Chicago’s March for Life attracts anti-abortion supporters, counter-protesters and white nationalists

Editor’s Note: In this article, sources refer to abortions as pertaining to women. The Chronicle acknowledges that abortion is applicable to all people, regardless of gender identity.


Anti-abortion advocates, white nationalists and abortion-rights counter-protesters were divided by nothing more than an intersection during the March for Life Chicago in Daley Plaza, an annual event that organizers have called the largest pro-life event in the Midwest.

Police said the event attracted at least 1,000 anti-abortion protesters, according to Chicago Tribune, which added that an event organizer said that as many as 9,000 people participated.

Following the Jan. 11 march in Daley Plaza, 50 W. Washington St., organized by weDignify, an organization that works to create anti-abortion groups on college campuses, the first March for Life Chicago Convention was held at the Congress Plaza Hotel, 520 S. Michigan Ave. The convention featured a youth rally, 20 exhibitors, a Catholic mass, a banquet with various anti-abortion speakers and swing dancing, according to its website.

Justin Anderson
The March for Life Chicago meets in Daley Plaza for a rally before a march toward the Congress Plaza Hotel, Saturday, Jan. 11.

The abortion-rights counter-protest was organized by Chicago for Abortion Rights and several other organizations, including Refuse Fascism, an organization calling for the removal of President Donald Trump and Vice President Mike Pence.

Patriot Front, a group the Southern Poverty Law Center identified as a white nationalist hate group based in Texas, also participated in the march. The organization’s founder, Thomas Rousseau, is the same nationalist who led Vanguard America members in the Charlottesville, Virginia, demonstration that resulted in activist Heather Heyer’s death, according to the Southern Poverty Law Center.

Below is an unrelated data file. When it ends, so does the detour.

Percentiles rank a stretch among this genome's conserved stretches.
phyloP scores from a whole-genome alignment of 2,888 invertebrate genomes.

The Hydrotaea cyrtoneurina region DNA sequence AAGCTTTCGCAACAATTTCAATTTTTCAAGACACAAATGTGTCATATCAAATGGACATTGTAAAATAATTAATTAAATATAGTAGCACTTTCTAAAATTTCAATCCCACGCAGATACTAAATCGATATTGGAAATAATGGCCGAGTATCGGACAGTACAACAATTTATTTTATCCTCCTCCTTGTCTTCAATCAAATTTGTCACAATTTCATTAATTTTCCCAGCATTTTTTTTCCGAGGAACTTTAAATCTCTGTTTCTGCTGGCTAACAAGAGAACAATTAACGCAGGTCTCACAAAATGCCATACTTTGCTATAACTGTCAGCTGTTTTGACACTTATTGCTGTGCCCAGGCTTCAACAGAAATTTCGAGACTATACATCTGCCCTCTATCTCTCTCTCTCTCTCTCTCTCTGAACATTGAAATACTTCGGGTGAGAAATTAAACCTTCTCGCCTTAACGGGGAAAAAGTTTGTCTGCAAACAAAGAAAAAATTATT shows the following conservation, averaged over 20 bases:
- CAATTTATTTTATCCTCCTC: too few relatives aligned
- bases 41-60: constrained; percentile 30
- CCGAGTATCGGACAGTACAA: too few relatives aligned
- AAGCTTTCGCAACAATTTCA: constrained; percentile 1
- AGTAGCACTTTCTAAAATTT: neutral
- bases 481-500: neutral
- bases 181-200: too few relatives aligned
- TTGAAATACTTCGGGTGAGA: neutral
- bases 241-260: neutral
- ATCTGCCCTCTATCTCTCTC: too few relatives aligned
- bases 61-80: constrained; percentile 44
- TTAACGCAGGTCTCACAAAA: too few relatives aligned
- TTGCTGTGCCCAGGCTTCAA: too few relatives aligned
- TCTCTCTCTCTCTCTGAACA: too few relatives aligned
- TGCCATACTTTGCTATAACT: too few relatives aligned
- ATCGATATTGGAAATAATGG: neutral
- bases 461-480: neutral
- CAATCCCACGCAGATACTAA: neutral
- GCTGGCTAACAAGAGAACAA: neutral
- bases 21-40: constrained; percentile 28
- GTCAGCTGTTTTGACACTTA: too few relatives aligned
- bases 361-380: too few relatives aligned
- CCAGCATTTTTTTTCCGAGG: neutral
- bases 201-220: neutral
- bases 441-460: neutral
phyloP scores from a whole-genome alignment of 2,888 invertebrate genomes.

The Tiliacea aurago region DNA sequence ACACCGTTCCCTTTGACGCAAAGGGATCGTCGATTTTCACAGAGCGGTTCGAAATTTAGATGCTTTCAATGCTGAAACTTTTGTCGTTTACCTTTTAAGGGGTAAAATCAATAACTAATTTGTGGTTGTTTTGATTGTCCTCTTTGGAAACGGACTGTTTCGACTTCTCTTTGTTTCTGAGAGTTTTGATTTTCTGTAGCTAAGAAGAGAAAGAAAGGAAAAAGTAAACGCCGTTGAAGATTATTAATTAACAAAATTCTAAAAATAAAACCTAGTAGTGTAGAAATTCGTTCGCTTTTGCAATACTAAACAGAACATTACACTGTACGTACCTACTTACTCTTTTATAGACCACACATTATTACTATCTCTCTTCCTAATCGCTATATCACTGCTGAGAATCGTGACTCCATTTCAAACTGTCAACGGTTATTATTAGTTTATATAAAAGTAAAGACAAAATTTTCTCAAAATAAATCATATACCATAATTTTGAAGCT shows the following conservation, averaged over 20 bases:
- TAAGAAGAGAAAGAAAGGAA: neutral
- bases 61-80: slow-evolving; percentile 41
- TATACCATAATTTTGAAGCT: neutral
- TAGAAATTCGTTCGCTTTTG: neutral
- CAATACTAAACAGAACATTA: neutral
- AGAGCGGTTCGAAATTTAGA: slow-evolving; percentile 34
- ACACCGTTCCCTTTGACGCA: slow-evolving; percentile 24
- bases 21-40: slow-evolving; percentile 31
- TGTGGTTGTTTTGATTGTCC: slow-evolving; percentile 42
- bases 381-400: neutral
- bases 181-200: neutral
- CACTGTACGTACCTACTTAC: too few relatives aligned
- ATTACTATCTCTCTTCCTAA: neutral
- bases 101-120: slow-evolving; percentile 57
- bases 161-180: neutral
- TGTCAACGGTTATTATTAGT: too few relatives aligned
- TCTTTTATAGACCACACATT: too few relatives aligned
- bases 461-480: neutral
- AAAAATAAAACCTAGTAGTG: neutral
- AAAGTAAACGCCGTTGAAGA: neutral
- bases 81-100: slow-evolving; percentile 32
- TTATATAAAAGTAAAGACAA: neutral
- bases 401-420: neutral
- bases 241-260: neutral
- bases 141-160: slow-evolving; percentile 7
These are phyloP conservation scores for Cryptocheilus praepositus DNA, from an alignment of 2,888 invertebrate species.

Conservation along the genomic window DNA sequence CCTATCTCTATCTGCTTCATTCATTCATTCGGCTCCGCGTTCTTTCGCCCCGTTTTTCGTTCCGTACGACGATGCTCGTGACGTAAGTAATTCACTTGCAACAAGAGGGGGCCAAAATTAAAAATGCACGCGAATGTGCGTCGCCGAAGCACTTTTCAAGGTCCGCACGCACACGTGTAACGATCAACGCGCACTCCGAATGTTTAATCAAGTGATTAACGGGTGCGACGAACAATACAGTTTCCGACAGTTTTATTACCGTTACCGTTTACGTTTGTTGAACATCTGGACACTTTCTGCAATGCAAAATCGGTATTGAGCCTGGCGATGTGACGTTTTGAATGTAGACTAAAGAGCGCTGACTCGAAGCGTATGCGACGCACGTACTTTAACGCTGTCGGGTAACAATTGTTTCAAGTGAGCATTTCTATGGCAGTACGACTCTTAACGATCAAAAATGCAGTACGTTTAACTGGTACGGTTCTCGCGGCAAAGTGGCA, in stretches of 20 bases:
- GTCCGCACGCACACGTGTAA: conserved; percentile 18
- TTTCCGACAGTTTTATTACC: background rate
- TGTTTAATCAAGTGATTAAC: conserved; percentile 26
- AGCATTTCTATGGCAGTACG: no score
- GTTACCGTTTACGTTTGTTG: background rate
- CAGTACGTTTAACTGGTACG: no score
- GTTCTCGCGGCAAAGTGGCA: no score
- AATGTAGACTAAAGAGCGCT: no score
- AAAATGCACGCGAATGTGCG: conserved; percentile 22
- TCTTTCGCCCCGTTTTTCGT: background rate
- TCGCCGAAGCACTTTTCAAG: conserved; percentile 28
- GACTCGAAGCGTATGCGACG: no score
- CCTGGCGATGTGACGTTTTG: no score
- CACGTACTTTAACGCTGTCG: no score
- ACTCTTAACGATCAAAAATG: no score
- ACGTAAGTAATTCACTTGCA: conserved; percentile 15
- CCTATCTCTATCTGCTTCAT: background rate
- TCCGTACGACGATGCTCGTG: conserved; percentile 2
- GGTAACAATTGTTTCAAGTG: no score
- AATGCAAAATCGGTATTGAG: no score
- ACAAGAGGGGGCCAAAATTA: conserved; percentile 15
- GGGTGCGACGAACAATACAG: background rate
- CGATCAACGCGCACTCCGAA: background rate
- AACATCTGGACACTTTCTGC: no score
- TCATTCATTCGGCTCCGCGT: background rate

“To be pro-life is also to be pro-woman,” said Dawn Fitzpatrick, president of March for Life Chicago. “To empower women to choose life is why we’re here.”

Since Chicago’s last March for Life on Jan. 13, 2019, abortion-rights advocates gained a major win when Illinois Gov. J. B. Pritzker signed into law the Reproductive Health Act on June 12. This legislation makes abortion a fundamental right and grants autonomous decisions covered by insurance in the state of Illinois.

Ashlyn Myers, an anti-abortion advocate who attended the march, sees the Reproductive Health Act as unconstitutional and unhelpful to women.

“It’s not fighting for those women who really need to be supported,” Myers said.

While skeptical of the legislation’s longevity, Jan Collins, an abortion-rights member of Refuse Fascism, supports the Illinois law.

“Any time women are afforded the right to have a safe and legal abortion, I’m 100% for it,” Collins said.

Collins said the overturning of the landmark case legalizing the right to an abortion, Roe v. Wade, is “very likely” given the current makeup of U.S. Supreme Court

“We should be vigilant; we should do everything we can to save the right to abortion,” Collins said.

On the opposing side, Myers said the overturn of Roe v. Wade would be beneficial to “all people,” and that the culture around abortion could change if people begin looking at it through an anti-abortion lens.

“The pro-choicers and people who don’t agree with pro-life are going to be very outraged,” Myers said. “But our country will adapt and evolve to support all those women.”

Chicago’s next March for Life is set for Jan. 16, 2021.